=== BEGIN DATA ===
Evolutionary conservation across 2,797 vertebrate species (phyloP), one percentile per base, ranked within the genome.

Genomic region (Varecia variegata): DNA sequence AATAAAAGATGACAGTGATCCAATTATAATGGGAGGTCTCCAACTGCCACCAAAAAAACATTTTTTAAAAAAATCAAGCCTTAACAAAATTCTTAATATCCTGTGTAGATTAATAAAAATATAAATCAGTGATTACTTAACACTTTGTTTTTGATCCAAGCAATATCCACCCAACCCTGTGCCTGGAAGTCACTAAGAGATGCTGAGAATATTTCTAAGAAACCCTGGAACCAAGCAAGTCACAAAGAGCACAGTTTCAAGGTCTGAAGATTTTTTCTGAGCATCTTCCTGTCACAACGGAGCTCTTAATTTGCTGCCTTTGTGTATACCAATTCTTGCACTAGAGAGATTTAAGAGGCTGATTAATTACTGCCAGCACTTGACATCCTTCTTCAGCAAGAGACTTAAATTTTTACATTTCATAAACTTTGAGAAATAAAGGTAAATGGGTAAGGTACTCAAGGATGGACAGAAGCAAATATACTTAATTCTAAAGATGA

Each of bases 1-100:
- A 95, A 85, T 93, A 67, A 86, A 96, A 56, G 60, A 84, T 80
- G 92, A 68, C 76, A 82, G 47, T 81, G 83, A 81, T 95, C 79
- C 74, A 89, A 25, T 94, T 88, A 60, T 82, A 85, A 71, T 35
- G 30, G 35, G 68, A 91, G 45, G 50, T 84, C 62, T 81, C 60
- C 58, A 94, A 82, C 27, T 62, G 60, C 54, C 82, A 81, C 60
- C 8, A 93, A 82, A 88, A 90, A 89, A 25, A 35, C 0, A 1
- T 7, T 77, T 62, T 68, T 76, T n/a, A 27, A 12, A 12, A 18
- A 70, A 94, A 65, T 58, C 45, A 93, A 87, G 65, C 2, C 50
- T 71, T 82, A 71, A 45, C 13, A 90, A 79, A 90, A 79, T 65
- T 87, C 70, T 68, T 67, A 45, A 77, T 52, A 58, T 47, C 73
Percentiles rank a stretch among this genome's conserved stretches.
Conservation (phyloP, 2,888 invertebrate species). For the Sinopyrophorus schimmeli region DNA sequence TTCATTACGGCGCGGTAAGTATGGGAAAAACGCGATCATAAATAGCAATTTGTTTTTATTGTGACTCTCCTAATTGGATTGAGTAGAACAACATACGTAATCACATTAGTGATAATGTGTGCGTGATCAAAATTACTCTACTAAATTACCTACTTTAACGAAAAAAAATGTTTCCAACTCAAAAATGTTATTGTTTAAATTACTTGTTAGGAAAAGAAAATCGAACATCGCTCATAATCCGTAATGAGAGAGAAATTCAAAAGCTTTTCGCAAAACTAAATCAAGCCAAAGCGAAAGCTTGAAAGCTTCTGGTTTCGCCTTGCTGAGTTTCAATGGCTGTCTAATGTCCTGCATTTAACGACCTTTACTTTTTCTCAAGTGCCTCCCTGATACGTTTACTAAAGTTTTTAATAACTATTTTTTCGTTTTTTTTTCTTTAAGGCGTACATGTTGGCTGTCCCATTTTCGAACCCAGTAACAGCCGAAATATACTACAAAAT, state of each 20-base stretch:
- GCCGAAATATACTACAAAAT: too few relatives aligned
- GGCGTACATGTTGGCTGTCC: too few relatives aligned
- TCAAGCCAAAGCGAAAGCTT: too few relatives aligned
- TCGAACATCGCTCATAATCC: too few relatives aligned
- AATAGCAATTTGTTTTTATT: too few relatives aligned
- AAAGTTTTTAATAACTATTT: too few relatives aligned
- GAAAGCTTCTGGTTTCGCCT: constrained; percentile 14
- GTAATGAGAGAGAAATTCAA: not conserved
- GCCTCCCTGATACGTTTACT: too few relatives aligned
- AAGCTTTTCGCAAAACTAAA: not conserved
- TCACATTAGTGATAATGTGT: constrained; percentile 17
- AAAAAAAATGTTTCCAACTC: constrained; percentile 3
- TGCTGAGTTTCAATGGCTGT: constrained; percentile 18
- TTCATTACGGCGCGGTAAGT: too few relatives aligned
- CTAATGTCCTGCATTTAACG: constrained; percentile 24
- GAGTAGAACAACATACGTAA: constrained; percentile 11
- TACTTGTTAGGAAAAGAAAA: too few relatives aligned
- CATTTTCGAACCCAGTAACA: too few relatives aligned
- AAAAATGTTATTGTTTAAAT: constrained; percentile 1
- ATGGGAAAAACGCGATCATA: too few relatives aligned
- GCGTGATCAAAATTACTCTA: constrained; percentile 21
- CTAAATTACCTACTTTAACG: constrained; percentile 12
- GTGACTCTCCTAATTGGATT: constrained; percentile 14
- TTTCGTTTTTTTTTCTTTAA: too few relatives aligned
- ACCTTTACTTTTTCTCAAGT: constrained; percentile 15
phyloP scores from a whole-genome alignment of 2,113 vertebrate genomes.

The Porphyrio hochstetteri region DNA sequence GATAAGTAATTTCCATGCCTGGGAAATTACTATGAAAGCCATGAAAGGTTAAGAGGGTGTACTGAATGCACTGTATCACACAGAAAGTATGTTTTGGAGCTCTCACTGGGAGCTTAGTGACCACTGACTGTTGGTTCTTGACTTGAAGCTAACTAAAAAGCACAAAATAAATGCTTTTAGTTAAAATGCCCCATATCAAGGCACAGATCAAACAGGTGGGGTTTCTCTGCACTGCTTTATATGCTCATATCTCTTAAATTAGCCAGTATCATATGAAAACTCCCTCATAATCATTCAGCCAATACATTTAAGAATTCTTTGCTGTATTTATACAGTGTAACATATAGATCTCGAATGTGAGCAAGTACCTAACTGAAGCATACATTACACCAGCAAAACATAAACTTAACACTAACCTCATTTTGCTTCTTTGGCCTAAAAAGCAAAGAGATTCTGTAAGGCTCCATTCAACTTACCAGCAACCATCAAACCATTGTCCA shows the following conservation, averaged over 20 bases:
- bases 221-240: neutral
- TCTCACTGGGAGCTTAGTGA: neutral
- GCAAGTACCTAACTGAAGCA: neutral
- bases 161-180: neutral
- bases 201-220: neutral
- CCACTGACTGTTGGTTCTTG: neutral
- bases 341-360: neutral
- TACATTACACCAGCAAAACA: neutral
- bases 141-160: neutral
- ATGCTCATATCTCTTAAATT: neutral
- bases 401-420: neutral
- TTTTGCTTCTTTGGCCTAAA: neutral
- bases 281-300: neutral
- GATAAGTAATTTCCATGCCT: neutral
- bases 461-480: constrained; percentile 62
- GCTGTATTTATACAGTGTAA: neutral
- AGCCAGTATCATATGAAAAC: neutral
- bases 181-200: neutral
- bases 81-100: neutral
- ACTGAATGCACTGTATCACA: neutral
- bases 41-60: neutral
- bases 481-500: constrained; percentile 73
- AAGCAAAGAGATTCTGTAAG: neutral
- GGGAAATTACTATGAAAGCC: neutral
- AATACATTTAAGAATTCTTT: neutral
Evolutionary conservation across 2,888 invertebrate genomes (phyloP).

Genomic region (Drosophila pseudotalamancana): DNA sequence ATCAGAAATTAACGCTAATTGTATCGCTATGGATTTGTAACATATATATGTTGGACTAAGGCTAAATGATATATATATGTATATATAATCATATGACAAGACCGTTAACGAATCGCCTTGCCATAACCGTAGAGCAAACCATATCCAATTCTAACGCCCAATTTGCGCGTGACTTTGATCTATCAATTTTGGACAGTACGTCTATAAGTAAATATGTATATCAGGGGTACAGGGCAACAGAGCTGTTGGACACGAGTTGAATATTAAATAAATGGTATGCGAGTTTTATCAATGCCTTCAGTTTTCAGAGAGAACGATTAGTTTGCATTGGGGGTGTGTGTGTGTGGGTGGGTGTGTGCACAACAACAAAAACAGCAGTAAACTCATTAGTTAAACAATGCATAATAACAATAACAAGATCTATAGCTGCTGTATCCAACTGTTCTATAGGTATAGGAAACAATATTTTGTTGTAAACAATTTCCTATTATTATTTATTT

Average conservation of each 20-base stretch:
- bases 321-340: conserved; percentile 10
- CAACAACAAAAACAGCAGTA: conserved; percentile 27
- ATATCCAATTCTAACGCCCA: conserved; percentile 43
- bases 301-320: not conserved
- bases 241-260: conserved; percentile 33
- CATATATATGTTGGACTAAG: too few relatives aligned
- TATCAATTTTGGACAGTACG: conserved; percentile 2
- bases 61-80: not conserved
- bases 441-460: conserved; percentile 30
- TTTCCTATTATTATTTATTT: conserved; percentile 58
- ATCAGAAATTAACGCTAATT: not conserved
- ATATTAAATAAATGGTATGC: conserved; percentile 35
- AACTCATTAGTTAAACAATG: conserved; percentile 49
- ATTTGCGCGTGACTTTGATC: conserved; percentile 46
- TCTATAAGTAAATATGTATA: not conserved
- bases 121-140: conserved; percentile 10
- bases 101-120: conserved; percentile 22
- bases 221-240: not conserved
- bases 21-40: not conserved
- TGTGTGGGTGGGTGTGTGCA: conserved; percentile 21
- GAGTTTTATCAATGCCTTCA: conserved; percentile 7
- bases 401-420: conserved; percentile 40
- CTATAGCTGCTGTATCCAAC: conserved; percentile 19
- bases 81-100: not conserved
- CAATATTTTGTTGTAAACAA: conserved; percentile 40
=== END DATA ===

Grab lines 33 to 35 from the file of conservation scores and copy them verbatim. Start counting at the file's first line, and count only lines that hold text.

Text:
- CATTTTCGAACCCAGTAACA: too few relatives aligned
- AAAAATGTTATTGTTTAAAT: constrained; percentile 1
- ATGGGAAAAACGCGATCATA: too few relatives aligned